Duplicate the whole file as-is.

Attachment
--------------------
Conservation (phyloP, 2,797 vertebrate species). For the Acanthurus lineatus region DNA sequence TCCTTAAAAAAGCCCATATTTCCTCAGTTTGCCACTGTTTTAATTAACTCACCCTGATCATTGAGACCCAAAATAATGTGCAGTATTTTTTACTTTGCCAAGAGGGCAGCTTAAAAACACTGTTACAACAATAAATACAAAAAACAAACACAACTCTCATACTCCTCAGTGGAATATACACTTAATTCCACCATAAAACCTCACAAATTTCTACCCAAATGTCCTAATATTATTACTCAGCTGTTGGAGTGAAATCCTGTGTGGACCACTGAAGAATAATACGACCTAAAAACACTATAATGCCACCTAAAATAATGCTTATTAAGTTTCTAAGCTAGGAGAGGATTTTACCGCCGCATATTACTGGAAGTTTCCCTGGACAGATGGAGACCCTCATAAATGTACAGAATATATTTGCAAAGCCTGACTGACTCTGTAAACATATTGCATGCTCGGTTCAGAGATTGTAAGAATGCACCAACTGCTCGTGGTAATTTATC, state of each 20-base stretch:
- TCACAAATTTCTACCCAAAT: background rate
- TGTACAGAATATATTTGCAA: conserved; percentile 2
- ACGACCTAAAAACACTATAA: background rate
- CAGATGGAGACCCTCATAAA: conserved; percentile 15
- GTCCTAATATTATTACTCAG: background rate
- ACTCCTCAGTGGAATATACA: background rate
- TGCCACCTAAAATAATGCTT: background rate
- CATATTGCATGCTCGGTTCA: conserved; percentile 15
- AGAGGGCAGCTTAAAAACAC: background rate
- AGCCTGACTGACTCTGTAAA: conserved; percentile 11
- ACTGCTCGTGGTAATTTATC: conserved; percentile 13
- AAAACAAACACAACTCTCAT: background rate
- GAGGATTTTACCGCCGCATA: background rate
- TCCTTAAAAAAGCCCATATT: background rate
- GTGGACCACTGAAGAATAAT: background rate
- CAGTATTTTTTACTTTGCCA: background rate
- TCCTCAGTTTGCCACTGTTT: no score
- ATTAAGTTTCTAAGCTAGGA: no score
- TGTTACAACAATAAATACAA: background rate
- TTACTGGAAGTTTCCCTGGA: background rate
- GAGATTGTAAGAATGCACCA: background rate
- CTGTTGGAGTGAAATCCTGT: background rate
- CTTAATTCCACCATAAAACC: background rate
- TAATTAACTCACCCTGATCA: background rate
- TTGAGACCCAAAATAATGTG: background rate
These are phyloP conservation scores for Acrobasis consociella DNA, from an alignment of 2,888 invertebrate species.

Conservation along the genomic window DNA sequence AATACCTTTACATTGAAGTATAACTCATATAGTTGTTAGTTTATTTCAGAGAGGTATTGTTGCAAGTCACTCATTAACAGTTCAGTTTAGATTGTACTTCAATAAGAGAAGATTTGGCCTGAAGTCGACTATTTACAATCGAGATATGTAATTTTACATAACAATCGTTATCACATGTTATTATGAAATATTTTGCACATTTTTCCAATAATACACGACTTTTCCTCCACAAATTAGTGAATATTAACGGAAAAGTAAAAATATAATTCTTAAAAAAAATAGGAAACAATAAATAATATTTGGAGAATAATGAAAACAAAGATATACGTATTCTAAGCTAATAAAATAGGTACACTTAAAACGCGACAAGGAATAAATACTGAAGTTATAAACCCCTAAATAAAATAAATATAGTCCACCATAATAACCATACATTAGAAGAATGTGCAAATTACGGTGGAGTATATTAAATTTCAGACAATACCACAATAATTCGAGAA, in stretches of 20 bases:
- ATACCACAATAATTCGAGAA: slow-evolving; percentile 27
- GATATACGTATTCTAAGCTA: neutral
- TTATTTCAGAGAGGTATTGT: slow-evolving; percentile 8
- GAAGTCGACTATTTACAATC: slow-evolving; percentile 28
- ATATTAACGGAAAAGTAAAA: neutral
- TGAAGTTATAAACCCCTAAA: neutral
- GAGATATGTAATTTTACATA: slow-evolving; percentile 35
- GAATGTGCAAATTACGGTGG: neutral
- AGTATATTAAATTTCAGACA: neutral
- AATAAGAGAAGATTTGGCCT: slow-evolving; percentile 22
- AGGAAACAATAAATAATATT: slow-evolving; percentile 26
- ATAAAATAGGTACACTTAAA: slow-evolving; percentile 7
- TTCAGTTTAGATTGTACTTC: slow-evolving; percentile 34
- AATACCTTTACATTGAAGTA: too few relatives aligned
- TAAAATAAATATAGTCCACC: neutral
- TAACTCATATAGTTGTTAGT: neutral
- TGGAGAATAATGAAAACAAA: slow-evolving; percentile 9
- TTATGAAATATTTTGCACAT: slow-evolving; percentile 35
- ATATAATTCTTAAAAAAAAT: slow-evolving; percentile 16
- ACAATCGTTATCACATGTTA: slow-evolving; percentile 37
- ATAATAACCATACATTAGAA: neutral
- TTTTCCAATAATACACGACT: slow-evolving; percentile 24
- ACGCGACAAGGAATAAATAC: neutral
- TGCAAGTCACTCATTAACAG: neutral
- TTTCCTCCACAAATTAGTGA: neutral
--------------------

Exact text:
Conservation (phyloP, 2,797 vertebrate species). For the Acanthurus lineatus region DNA sequence TCCTTAAAAAAGCCCATATTTCCTCAGTTTGCCACTGTTTTAATTAACTCACCCTGATCATTGAGACCCAAAATAATGTGCAGTATTTTTTACTTTGCCAAGAGGGCAGCTTAAAAACACTGTTACAACAATAAATACAAAAAACAAACACAACTCTCATACTCCTCAGTGGAATATACACTTAATTCCACCATAAAACCTCACAAATTTCTACCCAAATGTCCTAATATTATTACTCAGCTGTTGGAGTGAAATCCTGTGTGGACCACTGAAGAATAATACGACCTAAAAACACTATAATGCCACCTAAAATAATGCTTATTAAGTTTCTAAGCTAGGAGAGGATTTTACCGCCGCATATTACTGGAAGTTTCCCTGGACAGATGGAGACCCTCATAAATGTACAGAATATATTTGCAAAGCCTGACTGACTCTGTAAACATATTGCATGCTCGGTTCAGAGATTGTAAGAATGCACCAACTGCTCGTGGTAATTTATC, state of each 20-base stretch:
- TCACAAATTTCTACCCAAAT: background rate
- TGTACAGAATATATTTGCAA: conserved; percentile 2
- ACGACCTAAAAACACTATAA: background rate
- CAGATGGAGACCCTCATAAA: conserved; percentile 15
- GTCCTAATATTATTACTCAG: background rate
- ACTCCTCAGTGGAATATACA: background rate
- TGCCACCTAAAATAATGCTT: background rate
- CATATTGCATGCTCGGTTCA: conserved; percentile 15
- AGAGGGCAGCTTAAAAACAC: background rate
- AGCCTGACTGACTCTGTAAA: conserved; percentile 11
- ACTGCTCGTGGTAATTTATC: conserved; percentile 13
- AAAACAAACACAACTCTCAT: background rate
- GAGGATTTTACCGCCGCATA: background rate
- TCCTTAAAAAAGCCCATATT: background rate
- GTGGACCACTGAAGAATAAT: background rate
- CAGTATTTTTTACTTTGCCA: background rate
- TCCTCAGTTTGCCACTGTTT: no score
- ATTAAGTTTCTAAGCTAGGA: no score
- TGTTACAACAATAAATACAA: background rate
- TTACTGGAAGTTTCCCTGGA: background rate
- GAGATTGTAAGAATGCACCA: background rate
- CTGTTGGAGTGAAATCCTGT: background rate
- CTTAATTCCACCATAAAACC: background rate
- TAATTAACTCACCCTGATCA: background rate
- TTGAGACCCAAAATAATGTG: background rate
These are phyloP conservation scores for Acrobasis consociella DNA, from an alignment of 2,888 invertebrate species.

Conservation along the genomic window DNA sequence AATACCTTTACATTGAAGTATAACTCATATAGTTGTTAGTTTATTTCAGAGAGGTATTGTTGCAAGTCACTCATTAACAGTTCAGTTTAGATTGTACTTCAATAAGAGAAGATTTGGCCTGAAGTCGACTATTTACAATCGAGATATGTAATTTTACATAACAATCGTTATCACATGTTATTATGAAATATTTTGCACATTTTTCCAATAATACACGACTTTTCCTCCACAAATTAGTGAATATTAACGGAAAAGTAAAAATATAATTCTTAAAAAAAATAGGAAACAATAAATAATATTTGGAGAATAATGAAAACAAAGATATACGTATTCTAAGCTAATAAAATAGGTACACTTAAAACGCGACAAGGAATAAATACTGAAGTTATAAACCCCTAAATAAAATAAATATAGTCCACCATAATAACCATACATTAGAAGAATGTGCAAATTACGGTGGAGTATATTAAATTTCAGACAATACCACAATAATTCGAGAA, in stretches of 20 bases:
- ATACCACAATAATTCGAGAA: slow-evolving; percentile 27
- GATATACGTATTCTAAGCTA: neutral
- TTATTTCAGAGAGGTATTGT: slow-evolving; percentile 8
- GAAGTCGACTATTTACAATC: slow-evolving; percentile 28
- ATATTAACGGAAAAGTAAAA: neutral
- TGAAGTTATAAACCCCTAAA: neutral
- GAGATATGTAATTTTACATA: slow-evolving; percentile 35
- GAATGTGCAAATTACGGTGG: neutral
- AGTATATTAAATTTCAGACA: neutral
- AATAAGAGAAGATTTGGCCT: slow-evolving; percentile 22
- AGGAAACAATAAATAATATT: slow-evolving; percentile 26
- ATAAAATAGGTACACTTAAA: slow-evolving; percentile 7
- TTCAGTTTAGATTGTACTTC: slow-evolving; percentile 34
- AATACCTTTACATTGAAGTA: too few relatives aligned
- TAAAATAAATATAGTCCACC: neutral
- TAACTCATATAGTTGTTAGT: neutral
- TGGAGAATAATGAAAACAAA: slow-evolving; percentile 9
- TTATGAAATATTTTGCACAT: slow-evolving; percentile 35
- ATATAATTCTTAAAAAAAAT: slow-evolving; percentile 16
- ACAATCGTTATCACATGTTA: slow-evolving; percentile 37
- ATAATAACCATACATTAGAA: neutral
- TTTTCCAATAATACACGACT: slow-evolving; percentile 24
- ACGCGACAAGGAATAAATAC: neutral
- TGCAAGTCACTCATTAACAG: neutral
- TTTCCTCCACAAATTAGTGA: neutral